A pair of journalists released video footage showing protesters hassling and allegedly holding them hostage during an anti-oil pipeline rally in North Dakota.
Activists associated with the Dakota Access Pipeline protests threatened to slash journalists Phelm McAleer and Magdalena Segieda’s tires and seize their filming equipment.
The two journalists were conducting interviews at the Sacred Stone Camp where protesters have gathered to prevent the construction of the Dakota Access oil pipeline. They released video footage Saturday of their harrowing run-in Saturday.
McAleer asked the protesters why they used gas-powered vehicles as a means of travel to a rally meant to permanently halt the construction of an oil pipeline. The interview went off the rails shortly thereafter.
“One protester grabbed my microphone and dragged me across the field,” McAleer told The Daily Caller News Foundation in a statement. “We fled to our car but were blocked in by trucks and people and prevented from leaving. That’s when the nightmare began.”
“He’s in the wrong place to ask that kind of stuff,” one of the protesters can be heard saying. The same person later told another protester “to make sure that his video footage is deleted.”
The scuffle eventually led McAleer, Segieda, and a local photojournalist to flee to their vehicle with protesters nipping at their heels.
The journalists barricaded themselves in their SUV and called the cops, while a throng of protesters can be heard shouting, “we’ll never let you leave with the footage,” and, “you have to understand, these people will have a stand-off with the cops.”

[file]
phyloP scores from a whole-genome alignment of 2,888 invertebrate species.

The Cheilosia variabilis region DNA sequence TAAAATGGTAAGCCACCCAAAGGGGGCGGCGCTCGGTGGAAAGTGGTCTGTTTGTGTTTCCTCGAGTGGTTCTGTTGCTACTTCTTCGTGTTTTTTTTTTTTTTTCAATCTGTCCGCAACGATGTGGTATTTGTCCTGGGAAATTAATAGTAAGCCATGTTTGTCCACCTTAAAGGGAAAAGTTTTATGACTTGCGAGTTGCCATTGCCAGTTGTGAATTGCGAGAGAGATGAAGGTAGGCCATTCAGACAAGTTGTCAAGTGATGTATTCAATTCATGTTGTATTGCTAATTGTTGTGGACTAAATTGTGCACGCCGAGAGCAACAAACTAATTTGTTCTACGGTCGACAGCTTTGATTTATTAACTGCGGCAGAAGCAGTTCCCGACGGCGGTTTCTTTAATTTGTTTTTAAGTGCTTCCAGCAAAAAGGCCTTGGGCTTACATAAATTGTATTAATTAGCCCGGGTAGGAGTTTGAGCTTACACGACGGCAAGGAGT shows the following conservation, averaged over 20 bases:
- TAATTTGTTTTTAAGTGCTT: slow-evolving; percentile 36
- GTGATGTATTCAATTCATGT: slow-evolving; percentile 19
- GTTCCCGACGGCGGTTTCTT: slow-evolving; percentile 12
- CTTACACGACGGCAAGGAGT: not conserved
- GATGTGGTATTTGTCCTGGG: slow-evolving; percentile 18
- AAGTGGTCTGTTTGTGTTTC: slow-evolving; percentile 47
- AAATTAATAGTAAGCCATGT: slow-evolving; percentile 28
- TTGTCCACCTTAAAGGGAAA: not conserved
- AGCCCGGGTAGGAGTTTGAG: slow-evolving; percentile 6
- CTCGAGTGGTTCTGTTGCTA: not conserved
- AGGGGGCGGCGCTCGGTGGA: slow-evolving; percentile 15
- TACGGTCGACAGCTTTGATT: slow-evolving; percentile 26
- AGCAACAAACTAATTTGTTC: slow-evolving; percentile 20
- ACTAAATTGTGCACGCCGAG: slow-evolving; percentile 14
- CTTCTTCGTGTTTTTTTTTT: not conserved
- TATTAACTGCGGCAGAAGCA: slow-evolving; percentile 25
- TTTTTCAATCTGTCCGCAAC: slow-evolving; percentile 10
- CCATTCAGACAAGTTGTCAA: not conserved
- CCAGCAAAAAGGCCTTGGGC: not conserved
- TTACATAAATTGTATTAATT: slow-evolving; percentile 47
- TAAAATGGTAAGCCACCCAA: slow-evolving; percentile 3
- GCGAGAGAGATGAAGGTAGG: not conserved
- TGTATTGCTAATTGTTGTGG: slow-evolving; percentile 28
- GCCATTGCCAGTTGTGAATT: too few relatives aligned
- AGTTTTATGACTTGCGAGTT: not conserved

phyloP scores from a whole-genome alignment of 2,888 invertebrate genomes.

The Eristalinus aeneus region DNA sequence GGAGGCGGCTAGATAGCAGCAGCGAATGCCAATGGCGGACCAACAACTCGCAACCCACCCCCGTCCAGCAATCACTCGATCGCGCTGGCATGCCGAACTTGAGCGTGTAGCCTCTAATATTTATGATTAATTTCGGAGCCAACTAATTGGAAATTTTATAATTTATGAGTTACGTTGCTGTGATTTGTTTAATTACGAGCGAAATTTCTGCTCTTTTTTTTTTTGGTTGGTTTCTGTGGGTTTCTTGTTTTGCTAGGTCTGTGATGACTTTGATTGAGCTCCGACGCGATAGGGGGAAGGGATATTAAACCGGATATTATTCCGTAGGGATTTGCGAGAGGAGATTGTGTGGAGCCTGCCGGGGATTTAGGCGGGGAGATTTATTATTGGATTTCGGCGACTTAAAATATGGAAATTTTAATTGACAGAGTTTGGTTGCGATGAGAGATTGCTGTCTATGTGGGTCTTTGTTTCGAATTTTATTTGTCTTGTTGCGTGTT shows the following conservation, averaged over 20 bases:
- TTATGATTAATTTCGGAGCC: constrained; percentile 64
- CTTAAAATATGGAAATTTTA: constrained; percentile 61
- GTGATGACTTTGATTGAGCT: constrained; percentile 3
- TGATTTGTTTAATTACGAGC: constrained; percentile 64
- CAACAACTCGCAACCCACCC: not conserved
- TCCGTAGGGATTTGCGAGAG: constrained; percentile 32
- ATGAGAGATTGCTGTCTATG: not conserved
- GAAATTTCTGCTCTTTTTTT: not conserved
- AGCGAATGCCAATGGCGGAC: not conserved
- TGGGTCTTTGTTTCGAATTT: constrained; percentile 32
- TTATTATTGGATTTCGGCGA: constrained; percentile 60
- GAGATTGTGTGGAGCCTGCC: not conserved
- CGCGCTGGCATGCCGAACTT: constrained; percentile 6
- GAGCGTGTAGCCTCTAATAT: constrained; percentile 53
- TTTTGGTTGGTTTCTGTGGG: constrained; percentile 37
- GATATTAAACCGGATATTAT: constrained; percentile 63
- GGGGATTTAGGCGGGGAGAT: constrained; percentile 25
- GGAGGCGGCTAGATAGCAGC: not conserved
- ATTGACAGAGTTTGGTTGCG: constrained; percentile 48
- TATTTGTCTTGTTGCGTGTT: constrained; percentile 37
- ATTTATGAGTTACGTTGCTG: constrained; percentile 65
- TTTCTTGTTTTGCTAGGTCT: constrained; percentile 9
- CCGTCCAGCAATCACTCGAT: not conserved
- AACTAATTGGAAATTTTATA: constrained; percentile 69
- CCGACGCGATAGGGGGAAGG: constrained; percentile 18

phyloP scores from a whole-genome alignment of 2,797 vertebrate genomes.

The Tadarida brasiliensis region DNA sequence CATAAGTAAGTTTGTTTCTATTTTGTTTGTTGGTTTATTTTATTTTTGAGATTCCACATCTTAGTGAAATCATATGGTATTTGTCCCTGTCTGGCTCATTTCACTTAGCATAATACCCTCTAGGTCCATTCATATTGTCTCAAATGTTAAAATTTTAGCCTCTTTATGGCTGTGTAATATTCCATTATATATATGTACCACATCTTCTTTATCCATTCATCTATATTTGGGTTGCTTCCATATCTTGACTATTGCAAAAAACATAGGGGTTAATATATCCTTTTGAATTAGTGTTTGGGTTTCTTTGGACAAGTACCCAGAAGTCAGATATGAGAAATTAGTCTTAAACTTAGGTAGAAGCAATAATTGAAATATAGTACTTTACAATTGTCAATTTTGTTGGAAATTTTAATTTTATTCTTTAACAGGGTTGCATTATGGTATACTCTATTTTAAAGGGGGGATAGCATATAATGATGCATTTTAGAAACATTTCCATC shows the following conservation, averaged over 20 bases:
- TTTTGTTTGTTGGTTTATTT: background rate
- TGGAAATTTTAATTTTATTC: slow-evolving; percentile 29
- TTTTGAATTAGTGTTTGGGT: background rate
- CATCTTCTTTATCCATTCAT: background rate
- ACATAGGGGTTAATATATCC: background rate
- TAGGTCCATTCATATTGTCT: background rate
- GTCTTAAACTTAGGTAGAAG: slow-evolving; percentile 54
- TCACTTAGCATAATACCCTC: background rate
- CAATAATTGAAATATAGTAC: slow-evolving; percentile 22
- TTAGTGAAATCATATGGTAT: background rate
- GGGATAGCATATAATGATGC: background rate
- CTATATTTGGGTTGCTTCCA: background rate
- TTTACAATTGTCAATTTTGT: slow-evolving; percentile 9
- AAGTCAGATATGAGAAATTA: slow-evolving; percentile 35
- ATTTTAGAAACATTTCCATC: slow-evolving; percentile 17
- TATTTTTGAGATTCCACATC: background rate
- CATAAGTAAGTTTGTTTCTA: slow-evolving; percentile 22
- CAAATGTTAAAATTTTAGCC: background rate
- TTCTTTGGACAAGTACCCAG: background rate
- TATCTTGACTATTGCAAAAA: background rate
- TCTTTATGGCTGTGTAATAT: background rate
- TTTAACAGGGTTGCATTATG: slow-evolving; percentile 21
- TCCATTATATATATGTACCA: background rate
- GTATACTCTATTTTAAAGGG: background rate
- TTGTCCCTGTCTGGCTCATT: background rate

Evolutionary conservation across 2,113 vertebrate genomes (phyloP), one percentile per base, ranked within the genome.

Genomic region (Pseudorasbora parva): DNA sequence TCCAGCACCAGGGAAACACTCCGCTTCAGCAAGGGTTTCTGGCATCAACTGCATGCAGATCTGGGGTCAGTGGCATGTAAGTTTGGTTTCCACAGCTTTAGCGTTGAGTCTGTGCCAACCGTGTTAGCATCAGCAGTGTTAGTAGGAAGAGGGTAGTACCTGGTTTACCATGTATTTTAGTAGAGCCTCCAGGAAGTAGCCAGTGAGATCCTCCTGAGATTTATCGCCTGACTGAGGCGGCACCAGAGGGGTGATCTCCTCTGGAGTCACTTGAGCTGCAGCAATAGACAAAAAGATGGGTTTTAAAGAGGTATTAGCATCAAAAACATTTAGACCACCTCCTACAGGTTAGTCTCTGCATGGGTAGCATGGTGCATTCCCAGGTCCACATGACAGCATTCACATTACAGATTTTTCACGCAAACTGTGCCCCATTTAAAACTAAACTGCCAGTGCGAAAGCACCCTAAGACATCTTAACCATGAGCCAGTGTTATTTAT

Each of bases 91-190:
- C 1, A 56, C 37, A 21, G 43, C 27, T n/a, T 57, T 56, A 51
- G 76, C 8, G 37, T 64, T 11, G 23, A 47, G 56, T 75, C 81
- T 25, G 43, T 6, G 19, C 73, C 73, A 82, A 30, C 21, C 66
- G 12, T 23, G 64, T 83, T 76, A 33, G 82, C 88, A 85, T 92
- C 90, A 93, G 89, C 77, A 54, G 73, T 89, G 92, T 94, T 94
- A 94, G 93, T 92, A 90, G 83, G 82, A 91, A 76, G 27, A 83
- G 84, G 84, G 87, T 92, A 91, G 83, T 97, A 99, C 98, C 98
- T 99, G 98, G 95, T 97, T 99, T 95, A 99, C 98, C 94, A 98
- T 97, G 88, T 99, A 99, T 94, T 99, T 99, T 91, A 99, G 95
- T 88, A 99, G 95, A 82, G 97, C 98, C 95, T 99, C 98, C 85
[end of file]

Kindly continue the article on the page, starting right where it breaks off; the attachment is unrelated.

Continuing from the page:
The protesters, many of which can be seen wearing masks in the video, corralled the three journalists toward the entrance of the campsite, closed the gate, and blocked their exit with a truck.
The Morton County Police Department eventually arrived on scene with a police helicopter and a SWAT team at the ready in the event the confrontation escalated into something much worse. A spokesman with the police department told TheDCNF Thursday that the situation is currently under investigation.
The entire 30-minute ordeal was “terrifying,” McAleer said, adding: “I’ve seen and experienced some hair-raising things during my time in Northern Ireland but nothing like this.
The Irish journalist is known for covering the Northern Ireland peace process in the late-1990s and for producing “FrackNation,” a 2013 documentary meant to address misinformation about hydraulic fracking.
The nearly 1,200-mile long Dakota Access Pipeline has lit a firestorm of controversy, culminating in protesters and members of the Standing Rock Sioux tribe holding up camp near pipeline construction site. They argue the project will trample on tribal lands and destroy artifacts and poison waterways, including rivers such as the Missouri River and Lake Oahe.
The situation in the area is growing worse, law enforcement officials argue, because out-of-state foreigners are flocking to North Dakota. Local officials also believe the federal government is turning a blind eye, perhaps in an effort to keep the budding public relations disaster contained in the state.
Federal officials are still refusing to evict members of the tribe and protesters hunkered down at an anti-pipeline encampment near the hotly contested pipeline. Officials believe booting the protesters would harm free speech rights, despite the fact that the land is owned by the U.S. Army Corps of Engineers.
The federal government has also allegedly refused to allocate sources to local law enforcement to help them deal with the uprising.
National Sheriff’s Association Executive Director Jonathan Thompson told members of the association in an internal email that the Department of Justice refused to deploy federal resources to the Morton County Police in an effort to tamp down some of the unrest happening in the area.
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